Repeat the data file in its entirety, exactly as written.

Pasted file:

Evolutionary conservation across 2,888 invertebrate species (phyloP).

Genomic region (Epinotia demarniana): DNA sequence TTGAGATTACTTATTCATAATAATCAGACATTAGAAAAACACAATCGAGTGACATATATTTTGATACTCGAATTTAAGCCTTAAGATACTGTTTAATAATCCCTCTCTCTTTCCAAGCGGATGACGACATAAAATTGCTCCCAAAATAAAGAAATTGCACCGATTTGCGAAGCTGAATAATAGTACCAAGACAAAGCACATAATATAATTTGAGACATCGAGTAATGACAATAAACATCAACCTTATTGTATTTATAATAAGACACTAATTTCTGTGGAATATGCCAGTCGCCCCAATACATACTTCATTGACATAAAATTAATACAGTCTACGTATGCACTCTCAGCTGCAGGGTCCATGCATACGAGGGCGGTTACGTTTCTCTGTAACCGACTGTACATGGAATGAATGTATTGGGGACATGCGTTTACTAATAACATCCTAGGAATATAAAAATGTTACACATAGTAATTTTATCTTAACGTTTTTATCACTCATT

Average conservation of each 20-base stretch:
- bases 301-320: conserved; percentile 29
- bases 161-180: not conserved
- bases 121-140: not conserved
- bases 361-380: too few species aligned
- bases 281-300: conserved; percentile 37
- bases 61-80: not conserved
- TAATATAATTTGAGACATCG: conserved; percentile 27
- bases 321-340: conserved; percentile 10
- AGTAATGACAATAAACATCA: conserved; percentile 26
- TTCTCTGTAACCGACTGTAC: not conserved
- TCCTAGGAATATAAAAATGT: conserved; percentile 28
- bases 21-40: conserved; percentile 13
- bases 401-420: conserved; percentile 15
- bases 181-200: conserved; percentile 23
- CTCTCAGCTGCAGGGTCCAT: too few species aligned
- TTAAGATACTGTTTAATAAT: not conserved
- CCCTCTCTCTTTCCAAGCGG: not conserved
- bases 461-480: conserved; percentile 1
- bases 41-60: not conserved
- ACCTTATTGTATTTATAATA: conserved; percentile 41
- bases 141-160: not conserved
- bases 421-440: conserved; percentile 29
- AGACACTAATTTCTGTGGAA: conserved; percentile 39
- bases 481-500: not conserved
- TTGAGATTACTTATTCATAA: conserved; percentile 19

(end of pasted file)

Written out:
Evolutionary conservation across 2,888 invertebrate species (phyloP).

Genomic region (Epinotia demarniana): DNA sequence TTGAGATTACTTATTCATAATAATCAGACATTAGAAAAACACAATCGAGTGACATATATTTTGATACTCGAATTTAAGCCTTAAGATACTGTTTAATAATCCCTCTCTCTTTCCAAGCGGATGACGACATAAAATTGCTCCCAAAATAAAGAAATTGCACCGATTTGCGAAGCTGAATAATAGTACCAAGACAAAGCACATAATATAATTTGAGACATCGAGTAATGACAATAAACATCAACCTTATTGTATTTATAATAAGACACTAATTTCTGTGGAATATGCCAGTCGCCCCAATACATACTTCATTGACATAAAATTAATACAGTCTACGTATGCACTCTCAGCTGCAGGGTCCATGCATACGAGGGCGGTTACGTTTCTCTGTAACCGACTGTACATGGAATGAATGTATTGGGGACATGCGTTTACTAATAACATCCTAGGAATATAAAAATGTTACACATAGTAATTTTATCTTAACGTTTTTATCACTCATT

Average conservation of each 20-base stretch:
- bases 301-320: conserved; percentile 29
- bases 161-180: not conserved
- bases 121-140: not conserved
- bases 361-380: too few species aligned
- bases 281-300: conserved; percentile 37
- bases 61-80: not conserved
- TAATATAATTTGAGACATCG: conserved; percentile 27
- bases 321-340: conserved; percentile 10
- AGTAATGACAATAAACATCA: conserved; percentile 26
- TTCTCTGTAACCGACTGTAC: not conserved
- TCCTAGGAATATAAAAATGT: conserved; percentile 28
- bases 21-40: conserved; percentile 13
- bases 401-420: conserved; percentile 15
- bases 181-200: conserved; percentile 23
- CTCTCAGCTGCAGGGTCCAT: too few species aligned
- TTAAGATACTGTTTAATAAT: not conserved
- CCCTCTCTCTTTCCAAGCGG: not conserved
- bases 461-480: conserved; percentile 1
- bases 41-60: not conserved
- ACCTTATTGTATTTATAATA: conserved; percentile 41
- bases 141-160: not conserved
- bases 421-440: conserved; percentile 29
- AGACACTAATTTCTGTGGAA: conserved; percentile 39
- bases 481-500: not conserved
- TTGAGATTACTTATTCATAA: conserved; percentile 19